Wednesday, 22 June 2016

Tuna and Cheese Burgers (or Bake)

This is a great recipe for making sure you use up food that can get forgotten about in the back of your cupboard, along with some fresh ingredients. It's easily changed and adapted depending on what you have in or what you're in the mood for and it doesn't take too long. About 10 minutes prep time and roughly the same for cooking.

It can be made as burgers in a pan or as a bake in the oven. In Spring and Summer I tend to favour making it as burgers and having it with couscous, green beans and salad. In Autumn and Winter it's lovely comfort food as a bake with sweet potato chips and veg.



Ingredients
  • 250g of tuna
  • Seven Ritz sized crackers (can be changed to taste)
  • One cup of grated Mozzarella
  • 1 Egg
  • 1 Tablespoon of lemon juice
  • 3 Spring onions, chopped
suggested alternatives: I've also swapped the spring onion for sweetcorn, chopped peppers or red onion and all work well.


Method

Mix all the ingredients together in a bowl. The crackers should be broken into pieces, not dust. If making burgers, divide into four or five and shape into patties about 2cm thick and cook in a frying pan over a medium heat for roughly 4 minutes each side.

The burgers can be cooked straight away after making, but I find that if you let them chill in the fridge for at least twenty minutes first they tend to hold their shape better when cooking. I tend to make mine ahead of time, either the night before or earlier in day.

If making as a bake, put in a greased oven proof dish, add a little extra cheese on top and place in the centre of a preheated oven at 180oc for 10-15 minutes.

Below is a video showing me making and cooking the burgers. If you want to skip straight to the cooking part (and miss out the intro and ingredients) it starts at 1:54.





Let me know if you try it!

Monday, 14 March 2016

Crochet Spring Daffodil | Pattern

At this time of year with Spring and Easter right around the corner I always get the urge to start crocheting Daffodils. They were the very first flower I ever crocheted, so I have a soft spot for them. There are a myriad of patterns for them out there. However, when I couldn't find the 'perfect' one after lots of Pinterest and googling they became the first thing I ever made my own pattern for.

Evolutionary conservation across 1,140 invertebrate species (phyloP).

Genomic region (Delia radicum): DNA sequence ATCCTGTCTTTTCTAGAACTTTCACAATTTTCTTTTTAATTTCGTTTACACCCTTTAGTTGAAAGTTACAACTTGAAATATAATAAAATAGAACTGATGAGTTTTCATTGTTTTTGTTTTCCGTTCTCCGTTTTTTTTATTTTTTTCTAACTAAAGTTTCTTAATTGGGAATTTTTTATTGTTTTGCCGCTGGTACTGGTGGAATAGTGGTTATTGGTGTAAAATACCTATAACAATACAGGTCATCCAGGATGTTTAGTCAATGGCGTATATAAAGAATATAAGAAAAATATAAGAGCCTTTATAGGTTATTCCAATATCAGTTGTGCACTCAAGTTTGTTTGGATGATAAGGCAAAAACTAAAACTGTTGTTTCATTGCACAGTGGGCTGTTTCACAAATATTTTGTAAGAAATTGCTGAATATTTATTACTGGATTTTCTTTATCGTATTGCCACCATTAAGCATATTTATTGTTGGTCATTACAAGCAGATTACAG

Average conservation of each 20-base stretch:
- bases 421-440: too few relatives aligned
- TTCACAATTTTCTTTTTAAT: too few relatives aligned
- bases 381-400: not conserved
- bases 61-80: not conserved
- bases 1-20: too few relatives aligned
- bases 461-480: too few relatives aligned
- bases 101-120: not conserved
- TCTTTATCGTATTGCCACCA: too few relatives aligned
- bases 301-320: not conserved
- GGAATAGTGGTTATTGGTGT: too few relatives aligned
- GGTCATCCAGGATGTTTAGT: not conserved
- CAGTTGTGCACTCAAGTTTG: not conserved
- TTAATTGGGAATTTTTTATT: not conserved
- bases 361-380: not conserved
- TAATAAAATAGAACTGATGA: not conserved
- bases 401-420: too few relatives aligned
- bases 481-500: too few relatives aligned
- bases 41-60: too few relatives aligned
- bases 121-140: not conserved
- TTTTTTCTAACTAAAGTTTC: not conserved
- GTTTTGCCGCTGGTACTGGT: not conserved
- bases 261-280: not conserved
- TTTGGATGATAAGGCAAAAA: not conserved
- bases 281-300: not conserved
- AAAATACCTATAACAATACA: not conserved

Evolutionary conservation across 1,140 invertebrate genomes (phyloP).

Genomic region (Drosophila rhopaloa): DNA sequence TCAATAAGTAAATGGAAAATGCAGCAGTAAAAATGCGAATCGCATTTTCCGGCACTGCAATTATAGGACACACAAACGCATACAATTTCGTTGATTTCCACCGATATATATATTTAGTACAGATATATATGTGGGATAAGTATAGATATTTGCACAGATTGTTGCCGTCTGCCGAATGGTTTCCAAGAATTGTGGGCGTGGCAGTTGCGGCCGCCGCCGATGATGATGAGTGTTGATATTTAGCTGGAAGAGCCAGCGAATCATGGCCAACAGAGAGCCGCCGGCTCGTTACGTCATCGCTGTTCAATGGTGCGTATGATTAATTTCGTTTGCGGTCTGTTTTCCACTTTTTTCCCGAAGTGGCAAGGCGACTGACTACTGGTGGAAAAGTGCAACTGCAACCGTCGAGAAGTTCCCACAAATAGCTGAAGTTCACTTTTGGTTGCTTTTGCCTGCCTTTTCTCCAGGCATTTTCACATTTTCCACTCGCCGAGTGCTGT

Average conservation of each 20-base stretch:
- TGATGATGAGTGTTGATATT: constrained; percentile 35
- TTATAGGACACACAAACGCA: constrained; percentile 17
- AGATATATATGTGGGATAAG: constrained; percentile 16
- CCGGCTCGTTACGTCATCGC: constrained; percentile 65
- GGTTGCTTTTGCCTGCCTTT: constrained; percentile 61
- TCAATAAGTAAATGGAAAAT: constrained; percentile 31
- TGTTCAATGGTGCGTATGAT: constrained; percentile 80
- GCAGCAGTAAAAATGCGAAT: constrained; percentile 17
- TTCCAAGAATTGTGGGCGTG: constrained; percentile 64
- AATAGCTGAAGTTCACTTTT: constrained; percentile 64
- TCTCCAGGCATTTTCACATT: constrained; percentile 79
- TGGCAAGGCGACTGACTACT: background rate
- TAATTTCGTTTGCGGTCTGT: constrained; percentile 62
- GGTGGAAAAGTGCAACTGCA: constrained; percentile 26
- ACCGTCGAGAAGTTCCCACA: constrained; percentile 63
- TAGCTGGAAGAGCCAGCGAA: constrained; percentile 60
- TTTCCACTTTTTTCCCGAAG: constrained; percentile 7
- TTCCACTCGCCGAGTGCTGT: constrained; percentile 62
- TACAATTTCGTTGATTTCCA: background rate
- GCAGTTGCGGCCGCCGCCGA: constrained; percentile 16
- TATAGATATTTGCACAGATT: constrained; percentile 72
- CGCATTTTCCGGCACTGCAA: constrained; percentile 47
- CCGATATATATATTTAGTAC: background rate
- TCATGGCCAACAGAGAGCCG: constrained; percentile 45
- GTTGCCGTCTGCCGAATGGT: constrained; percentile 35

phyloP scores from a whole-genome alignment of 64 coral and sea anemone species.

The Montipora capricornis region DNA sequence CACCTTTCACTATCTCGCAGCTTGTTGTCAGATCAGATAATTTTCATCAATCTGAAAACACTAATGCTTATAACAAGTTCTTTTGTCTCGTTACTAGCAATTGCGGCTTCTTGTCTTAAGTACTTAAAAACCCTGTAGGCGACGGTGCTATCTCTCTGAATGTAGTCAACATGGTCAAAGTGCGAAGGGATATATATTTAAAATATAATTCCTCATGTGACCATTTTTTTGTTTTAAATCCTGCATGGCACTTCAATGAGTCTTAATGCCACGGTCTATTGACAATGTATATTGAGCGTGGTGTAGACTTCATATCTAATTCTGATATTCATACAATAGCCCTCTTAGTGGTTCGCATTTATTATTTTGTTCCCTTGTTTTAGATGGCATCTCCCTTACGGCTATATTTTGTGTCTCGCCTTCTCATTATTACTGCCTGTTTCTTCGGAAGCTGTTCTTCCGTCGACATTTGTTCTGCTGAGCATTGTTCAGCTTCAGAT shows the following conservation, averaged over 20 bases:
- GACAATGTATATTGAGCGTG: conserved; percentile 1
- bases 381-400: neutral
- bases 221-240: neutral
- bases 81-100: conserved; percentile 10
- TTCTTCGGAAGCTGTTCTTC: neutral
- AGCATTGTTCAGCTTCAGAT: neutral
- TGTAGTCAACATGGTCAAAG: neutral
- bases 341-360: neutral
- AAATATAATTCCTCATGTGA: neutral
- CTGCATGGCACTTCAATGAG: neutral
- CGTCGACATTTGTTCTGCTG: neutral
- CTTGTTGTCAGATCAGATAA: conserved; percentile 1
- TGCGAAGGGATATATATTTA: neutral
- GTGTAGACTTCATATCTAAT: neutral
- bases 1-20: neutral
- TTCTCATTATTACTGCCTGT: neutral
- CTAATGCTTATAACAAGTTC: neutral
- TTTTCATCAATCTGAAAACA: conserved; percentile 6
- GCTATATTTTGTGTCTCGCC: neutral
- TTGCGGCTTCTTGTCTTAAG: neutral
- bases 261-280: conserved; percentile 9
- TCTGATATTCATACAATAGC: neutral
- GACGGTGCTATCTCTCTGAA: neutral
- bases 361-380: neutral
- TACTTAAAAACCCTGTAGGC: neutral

Each year I end up going back to it and refining it and changing it as my crochet skills and knowledge of stitches grows. This year I think I'm finally happy.

I used a stitch that I'm not certain of the name of on the outer petals as it makes them ever so slightly pointier. (Too roundy petals was my problem with other daffodil patterns.) It might be two double trebbles together, or as there are a lot of other stitches in the same stitch is it a type of puff stitch?

I've put the pattern down below, and tried my best to note down the stitch I used on the outer petals. I also made a video of me making a petal. Does anyone know what I should be calling it?

Anyway, here are some pictures of the final product and a video of how I make the petals. I think I might whip stitch a brooch on the back and put it on my coat. Or maybe make a whole vase of crocheted Daffs. What do you think?






Crochet Daffodil Pattern

The flower is made in two parts. The outer petals and the inner petals. The pattern is written in US Crochet terms.

Abbreviations:

CH = chain
SS = slip stictch
SC = single crochet
HDC = half double crochet
DC = double crochet
TR = treble crochet
DTR = double treble crochet
YO = yarn over

Inner Petals

To begin: CH3,SS in first CH to make a loop.
Round 1. CH1, 6SC in the loop. SS to first SC to join.
Round 2. CH4 (this counts as a TR) 2TR in the front loop of each SC around, with the exception of the final SC. Make 1TR in this stitch and SS to the top of the CH4 to join.

Fasten off and weave in your ends.

Outer Petals

To begin: CH4, SS in first CH to make a loop.
Round 1. CH1, 6SC in the loop. SS to first SC to join.
Round 2. CH1, 2SC in each SC around. SS in first SC to join (12 SC)
Round 3. CH1, (2SC in next 2 SC, SC in next SC) around .SS in the first SC to join (20 SC)
Round 5. CH1, (SC,HDC,DC,TR in the next SC. In that same stitch DTR2TOG SC around the most recent DTR post then continue to work a TR, DC, HDC, SC in the same stitch you placed the second of your DTR. SS in the next two SC) around.

Fasten off and weave in your ends. Attach the two flower parts together in your preferred method.




Wednesday, 17 February 2016

Galleon, Sickle and Knuts Jars | Harry Potter DIY